Dewar government

Dewar ministry
1st devolved government of Scotland
Date formed 17 May 1999
Date dissolved 11 October 2000
People and organisations
Head of government Donald Dewar
Head of state Elizabeth II
Member party Labour Party
Liberal Democrats
Status in legislature Coalition
Election(s) 1999 general election
Legislature term(s) 1st Scottish Parliament
Successor McLeish ministry

The Dewar ministry (17 May 1999 – 11 October 2000) was a coalition of composed of the Scottish Labour Party and the Scottish Liberal Democrats that was formed by Donald Dewar at the start of the 1st Scottish Parliament. Dewar, as Scotland's first First Minister, obtained the Scottish Parliament's approval for the first slate of members of the Scottish Executive on 19 May 1999. The ministry ended with Dewar's death on 11 October 2000.[1]

List of ministers

Post Minister Term Party
First Minister The Rt Hon. Donald Dewar MSP May 1999Oct. 2000Labour Party
Deputy First Minister
Minister for Justice
Jim Wallace QC MSPLiberal Democrats
Minister for Children and Education Sam Galbraith MSP Labour Party
Minister for Social Inclusion, Local Government and Housing Wendy Alexander MSP
Minister for Enterprise and Lifelong Learning Henry McLeish MSP
Minister for Finance Jack McConnell MSP
Minister for Health and Community Care Susan Deacon MSP
Chief Whip and Government Business Manager Tom McCabe MSP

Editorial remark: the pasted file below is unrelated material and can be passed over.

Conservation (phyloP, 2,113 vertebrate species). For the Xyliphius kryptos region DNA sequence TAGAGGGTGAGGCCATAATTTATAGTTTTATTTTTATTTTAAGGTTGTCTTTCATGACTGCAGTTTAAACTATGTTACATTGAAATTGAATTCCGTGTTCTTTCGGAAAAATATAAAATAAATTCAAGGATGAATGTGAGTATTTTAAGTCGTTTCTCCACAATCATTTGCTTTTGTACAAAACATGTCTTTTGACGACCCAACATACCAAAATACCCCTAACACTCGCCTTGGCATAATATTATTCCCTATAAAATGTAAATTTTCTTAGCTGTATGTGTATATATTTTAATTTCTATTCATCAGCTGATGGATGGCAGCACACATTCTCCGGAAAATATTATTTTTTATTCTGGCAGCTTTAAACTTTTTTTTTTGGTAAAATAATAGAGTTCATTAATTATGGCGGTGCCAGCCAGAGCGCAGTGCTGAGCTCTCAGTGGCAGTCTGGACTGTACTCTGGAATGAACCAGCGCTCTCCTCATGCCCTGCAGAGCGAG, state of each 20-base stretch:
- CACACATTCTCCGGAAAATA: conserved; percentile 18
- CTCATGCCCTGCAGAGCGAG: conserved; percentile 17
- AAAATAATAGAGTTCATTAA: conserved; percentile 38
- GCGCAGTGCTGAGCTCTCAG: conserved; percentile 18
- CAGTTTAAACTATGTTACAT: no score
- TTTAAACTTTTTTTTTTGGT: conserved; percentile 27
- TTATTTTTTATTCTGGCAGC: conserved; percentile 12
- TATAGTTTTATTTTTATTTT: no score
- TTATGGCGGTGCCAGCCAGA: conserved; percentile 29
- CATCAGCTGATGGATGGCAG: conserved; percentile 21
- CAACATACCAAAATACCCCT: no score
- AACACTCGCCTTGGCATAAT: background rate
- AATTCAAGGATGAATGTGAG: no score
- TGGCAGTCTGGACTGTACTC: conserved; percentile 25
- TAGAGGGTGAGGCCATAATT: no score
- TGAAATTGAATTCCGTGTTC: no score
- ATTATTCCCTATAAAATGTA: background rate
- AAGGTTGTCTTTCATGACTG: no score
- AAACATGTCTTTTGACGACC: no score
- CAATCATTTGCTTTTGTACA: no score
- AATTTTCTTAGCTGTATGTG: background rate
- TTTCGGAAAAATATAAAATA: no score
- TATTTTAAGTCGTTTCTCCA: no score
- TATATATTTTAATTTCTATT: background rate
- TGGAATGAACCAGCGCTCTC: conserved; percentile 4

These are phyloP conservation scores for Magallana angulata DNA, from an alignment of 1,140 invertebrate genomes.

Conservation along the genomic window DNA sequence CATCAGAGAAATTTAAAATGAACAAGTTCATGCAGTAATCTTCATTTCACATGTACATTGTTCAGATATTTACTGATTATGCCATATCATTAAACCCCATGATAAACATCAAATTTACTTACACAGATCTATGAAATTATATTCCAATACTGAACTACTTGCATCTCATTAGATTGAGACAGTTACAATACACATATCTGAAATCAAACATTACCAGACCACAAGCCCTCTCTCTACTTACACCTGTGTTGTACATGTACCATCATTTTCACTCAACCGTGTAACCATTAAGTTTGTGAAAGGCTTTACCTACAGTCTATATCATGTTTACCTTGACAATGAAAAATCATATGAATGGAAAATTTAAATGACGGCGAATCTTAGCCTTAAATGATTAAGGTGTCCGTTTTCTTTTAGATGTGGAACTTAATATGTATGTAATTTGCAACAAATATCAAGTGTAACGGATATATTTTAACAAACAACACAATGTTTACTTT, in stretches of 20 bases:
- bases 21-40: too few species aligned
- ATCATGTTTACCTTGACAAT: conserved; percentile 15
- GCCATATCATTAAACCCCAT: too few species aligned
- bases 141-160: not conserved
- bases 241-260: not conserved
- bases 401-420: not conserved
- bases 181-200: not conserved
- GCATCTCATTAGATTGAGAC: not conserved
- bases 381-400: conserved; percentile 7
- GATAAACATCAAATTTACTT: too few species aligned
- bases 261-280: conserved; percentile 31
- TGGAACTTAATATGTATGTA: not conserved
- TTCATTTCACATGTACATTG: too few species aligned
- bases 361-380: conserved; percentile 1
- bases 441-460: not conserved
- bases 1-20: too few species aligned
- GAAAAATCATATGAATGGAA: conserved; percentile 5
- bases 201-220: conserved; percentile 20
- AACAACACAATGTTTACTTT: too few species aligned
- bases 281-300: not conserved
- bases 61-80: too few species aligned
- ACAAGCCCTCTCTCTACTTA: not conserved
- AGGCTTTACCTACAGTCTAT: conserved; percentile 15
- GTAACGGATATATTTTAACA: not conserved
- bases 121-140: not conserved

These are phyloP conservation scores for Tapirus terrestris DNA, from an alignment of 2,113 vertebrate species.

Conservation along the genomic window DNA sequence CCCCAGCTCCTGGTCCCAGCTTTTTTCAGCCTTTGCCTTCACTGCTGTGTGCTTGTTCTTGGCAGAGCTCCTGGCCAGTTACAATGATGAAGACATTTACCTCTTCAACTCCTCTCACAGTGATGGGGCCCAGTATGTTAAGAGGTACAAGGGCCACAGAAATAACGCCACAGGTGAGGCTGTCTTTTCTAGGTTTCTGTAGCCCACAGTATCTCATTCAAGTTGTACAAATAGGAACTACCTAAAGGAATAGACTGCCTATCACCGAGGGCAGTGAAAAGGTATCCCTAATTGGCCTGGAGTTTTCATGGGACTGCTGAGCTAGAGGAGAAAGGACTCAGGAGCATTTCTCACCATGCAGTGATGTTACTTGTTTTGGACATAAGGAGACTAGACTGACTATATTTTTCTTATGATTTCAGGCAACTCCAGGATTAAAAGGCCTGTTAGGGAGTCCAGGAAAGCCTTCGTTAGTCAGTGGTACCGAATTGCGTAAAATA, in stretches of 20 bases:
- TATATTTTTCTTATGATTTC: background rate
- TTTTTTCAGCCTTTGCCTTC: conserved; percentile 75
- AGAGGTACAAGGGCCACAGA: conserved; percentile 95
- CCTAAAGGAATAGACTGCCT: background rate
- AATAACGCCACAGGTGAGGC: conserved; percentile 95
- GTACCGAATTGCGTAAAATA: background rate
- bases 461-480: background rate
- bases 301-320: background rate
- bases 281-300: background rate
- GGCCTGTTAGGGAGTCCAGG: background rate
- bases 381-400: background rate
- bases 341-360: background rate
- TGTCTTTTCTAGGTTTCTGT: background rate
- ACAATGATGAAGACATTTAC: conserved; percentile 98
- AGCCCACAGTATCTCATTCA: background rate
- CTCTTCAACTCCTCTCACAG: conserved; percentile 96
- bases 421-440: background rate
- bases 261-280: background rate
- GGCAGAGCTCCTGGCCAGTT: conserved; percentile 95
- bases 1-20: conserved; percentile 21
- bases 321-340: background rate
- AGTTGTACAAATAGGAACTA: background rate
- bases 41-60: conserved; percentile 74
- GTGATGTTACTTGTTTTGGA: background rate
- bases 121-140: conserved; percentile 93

Minister for Rural Affairs Ross Finnie MSPLiberal Democrats
Minister for Transport and the Environment Sarah Boyack MSP Labour Party
Lord Advocate The Rt Hon. The Lord Hardie PC QC May 1999–Feb. 2000
The Rt Hon. Colin Boyd QCFeb. 2000–Oct. 2000
Post Minister Term Party
Deputy Minister for Children and Education Peter Peacock MSP May 1999–Oct. 2000 Labour Party
Deputy Minister for Culture and Sport Rhona Brankin MSP
Deputy Minister for Social Inclusion, Equality and the Voluntary Sector Jackie Baillie MSP
Deputy Minister for Local Government Frank McAveety MSP
Deputy Minister for Enterprise and Lifelong Learning Nicol Stephen MSP Liberal Democrats
Deputy Minister for Highlands and Islands and Gaelic Alasdair Morrison MSP Labour Party
Deputy Minister for Health and Community Care Iain Gray MSP
Deputy Minister for Justice (with particular responsibility for Land Reform) Angus MacKay MSP
Deputy Business Manager and Liberal Democrat Whip Iain Smith MSP Liberal Democrats
Deputy Minister for Rural Affairs (with particular responsibility for Fisheries) John Home Robertson MSP Labour Party
Solicitor General for Scotland Colin Boyd QCMay 1999Feb. 2000
Neil Davidson QCFeb. 2000–Oct. 2000


Lord Hardie unexpectedly resigned from his post as Lord Advocate on 17 February 2000. The post was filled by the then Solicitor General, Colin Boyd, who was in turn replaced by Neil Davidson.[3]


  1. "'Father of nation' dies". BBC News. 11 October 2000. Retrieved 20 January 2016.
  2. 1 2 "Scottish Ministers". Scottish Parliament. Archived from the original on 2 October 1999. Retrieved 18 January 2016.
  3. "Swift response over Hardie resignation". BBC News. 17 February 2000. Retrieved 18 January 2016.
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